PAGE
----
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October 6, 2017 (LifeSiteNews) — Theologians continue to battle over the meaning of an important passage found in Pope Francis 2016 teaching on marriage and family titled Amoris Laetitia (Joy of Love). 

Dr. Robert Fastiggi and Dr. Dawn Eden-Goldstein argue that critics of Pope Francis’ teaching in Amoris Laetitia (AL) “misread and distort what Pope Francis actually says.” The Catholic academics have used their translation from Latin to cast doubt on the recent Filial Correction that accused Pope Francis of propagating heresy.  

Fastiggi is a Professor of Systematic Theology at Sacred Heart Major Seminary in Detroit, Michigan and Eden-Goldstein is a Professor of Dogmatic Theology at Holy Apostles College and Seminary in Cromwell, Connecticut. 

At issue is paragraph 303 in AL where Pope Francis speaks about “irregular couples” living in a situation that does not “correspond objectively to the overall demands of the Gospel.”

Dr. Christian Brugger, Senior Fellow of Ethics at the Culture of Life Foundation in Washington D.C.,  has argued, after a detailed examination of the Latin text, that Fastiggi and Eden-Goldstein’s proposed translation that would render AL 303 in a more orthodox light “is not justified by the text.”

Fastiggi and Eden-Goldstein's main argument and Brugger 's response can be read on LifeSiteNews here: Yes, Amoris Laetitia 303 really undermines Catholic moral teaching: scholar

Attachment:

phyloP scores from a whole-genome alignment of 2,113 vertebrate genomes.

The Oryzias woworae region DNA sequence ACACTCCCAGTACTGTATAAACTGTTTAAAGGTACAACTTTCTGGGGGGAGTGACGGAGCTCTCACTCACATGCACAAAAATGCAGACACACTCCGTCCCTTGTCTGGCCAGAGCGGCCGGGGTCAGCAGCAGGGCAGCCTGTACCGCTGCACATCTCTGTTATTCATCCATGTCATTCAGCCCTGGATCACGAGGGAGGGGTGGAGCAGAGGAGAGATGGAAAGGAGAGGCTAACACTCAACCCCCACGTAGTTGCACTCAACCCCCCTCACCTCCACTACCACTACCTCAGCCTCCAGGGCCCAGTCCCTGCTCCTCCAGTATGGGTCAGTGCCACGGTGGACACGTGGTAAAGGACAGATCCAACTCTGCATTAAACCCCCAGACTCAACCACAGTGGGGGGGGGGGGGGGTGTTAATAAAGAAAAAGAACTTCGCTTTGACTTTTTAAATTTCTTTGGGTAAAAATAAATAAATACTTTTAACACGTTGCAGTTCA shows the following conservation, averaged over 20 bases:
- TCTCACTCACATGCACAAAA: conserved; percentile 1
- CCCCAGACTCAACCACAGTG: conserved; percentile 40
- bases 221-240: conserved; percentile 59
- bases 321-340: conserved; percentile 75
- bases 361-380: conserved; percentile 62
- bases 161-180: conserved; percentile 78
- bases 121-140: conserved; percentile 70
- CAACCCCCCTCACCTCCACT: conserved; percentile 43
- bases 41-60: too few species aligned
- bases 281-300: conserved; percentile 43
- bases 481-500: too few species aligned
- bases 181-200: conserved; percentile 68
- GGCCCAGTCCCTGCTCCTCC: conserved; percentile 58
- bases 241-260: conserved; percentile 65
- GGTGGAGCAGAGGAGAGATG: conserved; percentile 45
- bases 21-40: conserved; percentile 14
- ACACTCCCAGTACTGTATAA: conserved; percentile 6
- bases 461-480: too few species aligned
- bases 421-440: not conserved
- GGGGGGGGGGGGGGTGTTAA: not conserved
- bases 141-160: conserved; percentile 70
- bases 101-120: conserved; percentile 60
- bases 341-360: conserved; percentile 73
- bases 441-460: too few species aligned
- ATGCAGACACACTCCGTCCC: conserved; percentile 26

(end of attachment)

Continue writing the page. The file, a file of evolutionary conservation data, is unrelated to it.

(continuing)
What follows below is a response to Brugger's argument from Fastiggi and Eden-Goldstein, followed by another response from Brugger. 

Fastiggi and Eden-Goldstein's response to Brugger:  

I’m glad Prof. Brugger finds our translation “superior.” The flaw in his analysis is his claim that the “quod” is “clearly referring back to ‘statum quendam.’” This does not seem to follow from the Latin. The “quod” refers to the “liberale responsum” (generous response) and not to the “statum quendam” (given situation). This is made clear from the copulative verb, sit, which links quod to responsum. Furthermore, a “response” involves an act of the will, but a “given situation” is a condition and not a personal act.

I believe Professors Brugger and Seifert are reading into the text what they think Pope Francis is saying, but their reading does not seem to follow from the text. 

Brugger's response to Fastiggi and Eden-Goldstein:

The meaning of the paragraph does not change by adding “oblatio” to the translation and changing the word “ideal” to “model.”  The subject of the paragraph –“this conscience”– stays consistent throughout: “this conscience” recognises that it is living contrary to “the universal command of the Gospel”; and “this same firm conscience” recognises that this is the “offering” God is asking it (conscience) to make.


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